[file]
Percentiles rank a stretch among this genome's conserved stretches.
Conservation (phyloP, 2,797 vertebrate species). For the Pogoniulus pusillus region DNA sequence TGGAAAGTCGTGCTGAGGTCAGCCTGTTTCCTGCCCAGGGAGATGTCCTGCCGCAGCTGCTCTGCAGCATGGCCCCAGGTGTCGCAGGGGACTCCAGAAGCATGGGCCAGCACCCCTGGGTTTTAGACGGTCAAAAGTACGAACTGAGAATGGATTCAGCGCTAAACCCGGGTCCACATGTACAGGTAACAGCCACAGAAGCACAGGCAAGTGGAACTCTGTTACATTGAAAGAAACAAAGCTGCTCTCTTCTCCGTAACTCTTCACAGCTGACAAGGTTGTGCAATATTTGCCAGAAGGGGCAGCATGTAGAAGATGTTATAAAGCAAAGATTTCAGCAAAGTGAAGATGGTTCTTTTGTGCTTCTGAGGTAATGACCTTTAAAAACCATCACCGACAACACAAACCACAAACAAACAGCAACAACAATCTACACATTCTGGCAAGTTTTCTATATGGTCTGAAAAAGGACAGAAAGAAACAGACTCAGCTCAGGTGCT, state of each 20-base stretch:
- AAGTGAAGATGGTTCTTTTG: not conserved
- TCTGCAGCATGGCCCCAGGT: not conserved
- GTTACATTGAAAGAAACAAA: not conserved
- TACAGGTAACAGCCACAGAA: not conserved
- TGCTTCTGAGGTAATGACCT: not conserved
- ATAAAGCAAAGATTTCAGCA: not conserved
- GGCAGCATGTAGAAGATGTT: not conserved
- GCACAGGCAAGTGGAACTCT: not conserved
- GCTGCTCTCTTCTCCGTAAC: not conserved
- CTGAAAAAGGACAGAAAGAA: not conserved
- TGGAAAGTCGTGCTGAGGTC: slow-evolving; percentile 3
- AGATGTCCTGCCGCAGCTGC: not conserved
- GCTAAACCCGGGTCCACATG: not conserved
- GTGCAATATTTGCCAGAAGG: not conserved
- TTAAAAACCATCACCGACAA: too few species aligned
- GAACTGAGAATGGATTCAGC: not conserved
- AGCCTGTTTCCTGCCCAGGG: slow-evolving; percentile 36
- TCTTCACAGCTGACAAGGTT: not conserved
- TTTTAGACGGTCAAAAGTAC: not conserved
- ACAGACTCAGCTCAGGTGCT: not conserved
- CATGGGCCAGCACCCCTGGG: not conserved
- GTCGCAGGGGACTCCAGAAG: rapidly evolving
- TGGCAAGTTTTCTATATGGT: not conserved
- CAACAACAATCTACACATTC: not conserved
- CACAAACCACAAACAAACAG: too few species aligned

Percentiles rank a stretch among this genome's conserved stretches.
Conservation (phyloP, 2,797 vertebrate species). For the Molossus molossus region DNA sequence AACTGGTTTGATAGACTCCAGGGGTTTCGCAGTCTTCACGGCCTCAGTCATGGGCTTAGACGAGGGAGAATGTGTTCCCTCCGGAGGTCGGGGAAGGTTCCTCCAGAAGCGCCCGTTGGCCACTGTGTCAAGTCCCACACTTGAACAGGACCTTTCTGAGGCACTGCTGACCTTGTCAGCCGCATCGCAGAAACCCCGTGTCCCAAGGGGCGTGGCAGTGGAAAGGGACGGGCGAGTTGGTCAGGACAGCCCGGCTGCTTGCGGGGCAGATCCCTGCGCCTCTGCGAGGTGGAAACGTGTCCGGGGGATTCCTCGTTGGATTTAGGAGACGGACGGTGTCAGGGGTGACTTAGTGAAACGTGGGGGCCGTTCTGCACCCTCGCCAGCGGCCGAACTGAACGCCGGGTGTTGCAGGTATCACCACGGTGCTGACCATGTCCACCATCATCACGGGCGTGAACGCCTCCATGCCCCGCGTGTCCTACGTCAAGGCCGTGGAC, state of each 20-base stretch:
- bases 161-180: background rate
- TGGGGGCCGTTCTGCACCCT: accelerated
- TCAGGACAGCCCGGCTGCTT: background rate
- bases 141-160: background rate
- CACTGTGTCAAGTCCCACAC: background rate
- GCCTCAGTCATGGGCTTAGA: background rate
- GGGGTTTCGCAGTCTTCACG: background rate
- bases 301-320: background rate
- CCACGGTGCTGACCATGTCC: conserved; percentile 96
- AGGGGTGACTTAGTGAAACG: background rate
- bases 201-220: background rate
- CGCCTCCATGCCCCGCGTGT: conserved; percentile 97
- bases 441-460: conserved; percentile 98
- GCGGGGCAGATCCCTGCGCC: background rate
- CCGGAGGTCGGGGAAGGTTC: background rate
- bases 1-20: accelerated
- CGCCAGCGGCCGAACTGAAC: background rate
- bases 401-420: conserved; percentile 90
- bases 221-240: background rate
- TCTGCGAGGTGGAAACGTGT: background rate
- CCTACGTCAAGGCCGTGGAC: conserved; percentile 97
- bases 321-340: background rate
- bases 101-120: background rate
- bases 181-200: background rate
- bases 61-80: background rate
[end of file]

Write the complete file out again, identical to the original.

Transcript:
Percentiles rank a stretch among this genome's conserved stretches.
Conservation (phyloP, 2,797 vertebrate species). For the Pogoniulus pusillus region DNA sequence TGGAAAGTCGTGCTGAGGTCAGCCTGTTTCCTGCCCAGGGAGATGTCCTGCCGCAGCTGCTCTGCAGCATGGCCCCAGGTGTCGCAGGGGACTCCAGAAGCATGGGCCAGCACCCCTGGGTTTTAGACGGTCAAAAGTACGAACTGAGAATGGATTCAGCGCTAAACCCGGGTCCACATGTACAGGTAACAGCCACAGAAGCACAGGCAAGTGGAACTCTGTTACATTGAAAGAAACAAAGCTGCTCTCTTCTCCGTAACTCTTCACAGCTGACAAGGTTGTGCAATATTTGCCAGAAGGGGCAGCATGTAGAAGATGTTATAAAGCAAAGATTTCAGCAAAGTGAAGATGGTTCTTTTGTGCTTCTGAGGTAATGACCTTTAAAAACCATCACCGACAACACAAACCACAAACAAACAGCAACAACAATCTACACATTCTGGCAAGTTTTCTATATGGTCTGAAAAAGGACAGAAAGAAACAGACTCAGCTCAGGTGCT, state of each 20-base stretch:
- AAGTGAAGATGGTTCTTTTG: not conserved
- TCTGCAGCATGGCCCCAGGT: not conserved
- GTTACATTGAAAGAAACAAA: not conserved
- TACAGGTAACAGCCACAGAA: not conserved
- TGCTTCTGAGGTAATGACCT: not conserved
- ATAAAGCAAAGATTTCAGCA: not conserved
- GGCAGCATGTAGAAGATGTT: not conserved
- GCACAGGCAAGTGGAACTCT: not conserved
- GCTGCTCTCTTCTCCGTAAC: not conserved
- CTGAAAAAGGACAGAAAGAA: not conserved
- TGGAAAGTCGTGCTGAGGTC: slow-evolving; percentile 3
- AGATGTCCTGCCGCAGCTGC: not conserved
- GCTAAACCCGGGTCCACATG: not conserved
- GTGCAATATTTGCCAGAAGG: not conserved
- TTAAAAACCATCACCGACAA: too few species aligned
- GAACTGAGAATGGATTCAGC: not conserved
- AGCCTGTTTCCTGCCCAGGG: slow-evolving; percentile 36
- TCTTCACAGCTGACAAGGTT: not conserved
- TTTTAGACGGTCAAAAGTAC: not conserved
- ACAGACTCAGCTCAGGTGCT: not conserved
- CATGGGCCAGCACCCCTGGG: not conserved
- GTCGCAGGGGACTCCAGAAG: rapidly evolving
- TGGCAAGTTTTCTATATGGT: not conserved
- CAACAACAATCTACACATTC: not conserved
- CACAAACCACAAACAAACAG: too few species aligned

Percentiles rank a stretch among this genome's conserved stretches.
Conservation (phyloP, 2,797 vertebrate species). For the Molossus molossus region DNA sequence AACTGGTTTGATAGACTCCAGGGGTTTCGCAGTCTTCACGGCCTCAGTCATGGGCTTAGACGAGGGAGAATGTGTTCCCTCCGGAGGTCGGGGAAGGTTCCTCCAGAAGCGCCCGTTGGCCACTGTGTCAAGTCCCACACTTGAACAGGACCTTTCTGAGGCACTGCTGACCTTGTCAGCCGCATCGCAGAAACCCCGTGTCCCAAGGGGCGTGGCAGTGGAAAGGGACGGGCGAGTTGGTCAGGACAGCCCGGCTGCTTGCGGGGCAGATCCCTGCGCCTCTGCGAGGTGGAAACGTGTCCGGGGGATTCCTCGTTGGATTTAGGAGACGGACGGTGTCAGGGGTGACTTAGTGAAACGTGGGGGCCGTTCTGCACCCTCGCCAGCGGCCGAACTGAACGCCGGGTGTTGCAGGTATCACCACGGTGCTGACCATGTCCACCATCATCACGGGCGTGAACGCCTCCATGCCCCGCGTGTCCTACGTCAAGGCCGTGGAC, state of each 20-base stretch:
- bases 161-180: background rate
- TGGGGGCCGTTCTGCACCCT: accelerated
- TCAGGACAGCCCGGCTGCTT: background rate
- bases 141-160: background rate
- CACTGTGTCAAGTCCCACAC: background rate
- GCCTCAGTCATGGGCTTAGA: background rate
- GGGGTTTCGCAGTCTTCACG: background rate
- bases 301-320: background rate
- CCACGGTGCTGACCATGTCC: conserved; percentile 96
- AGGGGTGACTTAGTGAAACG: background rate
- bases 201-220: background rate
- CGCCTCCATGCCCCGCGTGT: conserved; percentile 97
- bases 441-460: conserved; percentile 98
- GCGGGGCAGATCCCTGCGCC: background rate
- CCGGAGGTCGGGGAAGGTTC: background rate
- bases 1-20: accelerated
- CGCCAGCGGCCGAACTGAAC: background rate
- bases 401-420: conserved; percentile 90
- bases 221-240: background rate
- TCTGCGAGGTGGAAACGTGT: background rate
- CCTACGTCAAGGCCGTGGAC: conserved; percentile 97
- bases 321-340: background rate
- bases 101-120: background rate
- bases 181-200: background rate
- bases 61-80: background rate